How many did you kill today Mr Manager?

August 17, 2010

In episode 4 of the TV-show “Undercover Boss” we got to see the owner of White Castle, Dave Rife, try on different jobs within his own company. Doing this incognito gave him the chance to see and hear what his employees were actually doing and saying when the managers were not present. At one point one of the co-workers show him how to make cheeseburgers in a more effective way than the one described in the company handbook. Another employee then tells him to be careful of breaking the rules since doing this could get him fired. She proceeds to tell him that she’s worried every day that she might get fired for not following the standard procedures!?! 

I think that there’s a HUGE lesson to be learned here about human nature; people want to do a great job. Even if it might cost them their job, they rather do things in a way that they think is better for the company than following the directions given to them by management. These are people making burgers that want to do their job as effectively as possible. Can you imagine how these people would perform if they were empowered to do their jobs in the way that they found best without being afraid of losing their jobs?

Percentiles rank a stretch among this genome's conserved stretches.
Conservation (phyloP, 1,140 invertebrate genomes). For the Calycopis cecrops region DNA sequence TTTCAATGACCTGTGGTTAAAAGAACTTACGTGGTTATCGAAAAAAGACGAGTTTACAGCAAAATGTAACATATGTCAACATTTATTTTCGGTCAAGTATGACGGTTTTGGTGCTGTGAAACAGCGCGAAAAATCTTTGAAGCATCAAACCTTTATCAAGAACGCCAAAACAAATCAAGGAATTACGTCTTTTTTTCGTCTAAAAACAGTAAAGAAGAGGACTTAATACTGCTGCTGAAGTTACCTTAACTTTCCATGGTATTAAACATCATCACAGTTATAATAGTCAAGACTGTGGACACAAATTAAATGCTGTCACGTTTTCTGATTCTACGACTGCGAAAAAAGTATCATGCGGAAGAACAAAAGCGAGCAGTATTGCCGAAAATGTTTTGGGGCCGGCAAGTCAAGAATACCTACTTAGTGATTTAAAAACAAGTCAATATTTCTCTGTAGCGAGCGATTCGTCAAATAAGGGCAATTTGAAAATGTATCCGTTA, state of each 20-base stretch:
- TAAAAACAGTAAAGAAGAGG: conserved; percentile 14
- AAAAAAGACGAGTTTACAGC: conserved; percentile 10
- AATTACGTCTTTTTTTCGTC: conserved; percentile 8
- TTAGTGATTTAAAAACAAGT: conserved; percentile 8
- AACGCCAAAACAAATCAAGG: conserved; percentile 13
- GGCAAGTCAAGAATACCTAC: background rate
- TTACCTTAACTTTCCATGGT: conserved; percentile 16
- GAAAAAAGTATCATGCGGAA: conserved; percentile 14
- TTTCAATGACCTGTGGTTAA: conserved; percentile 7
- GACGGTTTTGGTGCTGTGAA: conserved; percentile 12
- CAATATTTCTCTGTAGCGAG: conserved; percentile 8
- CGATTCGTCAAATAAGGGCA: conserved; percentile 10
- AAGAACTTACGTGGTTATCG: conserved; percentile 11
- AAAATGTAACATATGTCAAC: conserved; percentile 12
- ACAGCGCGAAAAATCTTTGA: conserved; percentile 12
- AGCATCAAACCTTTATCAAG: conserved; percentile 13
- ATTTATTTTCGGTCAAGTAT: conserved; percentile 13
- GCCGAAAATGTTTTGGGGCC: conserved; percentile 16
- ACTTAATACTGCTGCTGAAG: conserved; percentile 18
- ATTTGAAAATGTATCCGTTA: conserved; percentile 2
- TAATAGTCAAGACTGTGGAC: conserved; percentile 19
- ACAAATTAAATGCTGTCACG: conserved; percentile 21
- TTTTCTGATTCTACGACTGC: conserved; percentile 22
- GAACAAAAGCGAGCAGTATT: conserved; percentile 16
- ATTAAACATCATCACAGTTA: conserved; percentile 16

In his book “The Hidden Connections”, Fritjof Capra discusses this inability of humans to do as we are told. He argues that this is the point where living systems differ from machines; machines can be controlled whereas living systems can only be disturbed in order to perform differently. Capra writes:

“When people modify instructions, they respond creatively to a disturbance, because this is the essence of being alive.”

This is one of the most beautiful arguments that I’ve ever seen against Taylorism. Most people spend one third of their day at work, where processes and procedures often hinder them from actually being alive. None of the above argues against standardization or well-defined processes, but the ownership must lie with the people actually carrying out the work.

So Mr Manager, how many did you kill today by trying to control the way they do their work?

Actually most of them probably survived thanks to insubordination, but please don’t risk it tomorrow.


One Response to “How many did you kill today Mr Manager?”

  1. […] This post was mentioned on Twitter by Henrik Mårtensson, Morgan Ahlström. Morgan Ahlström said: How many did you kill today? New post on my blog . #SystemsThinking #Management […]

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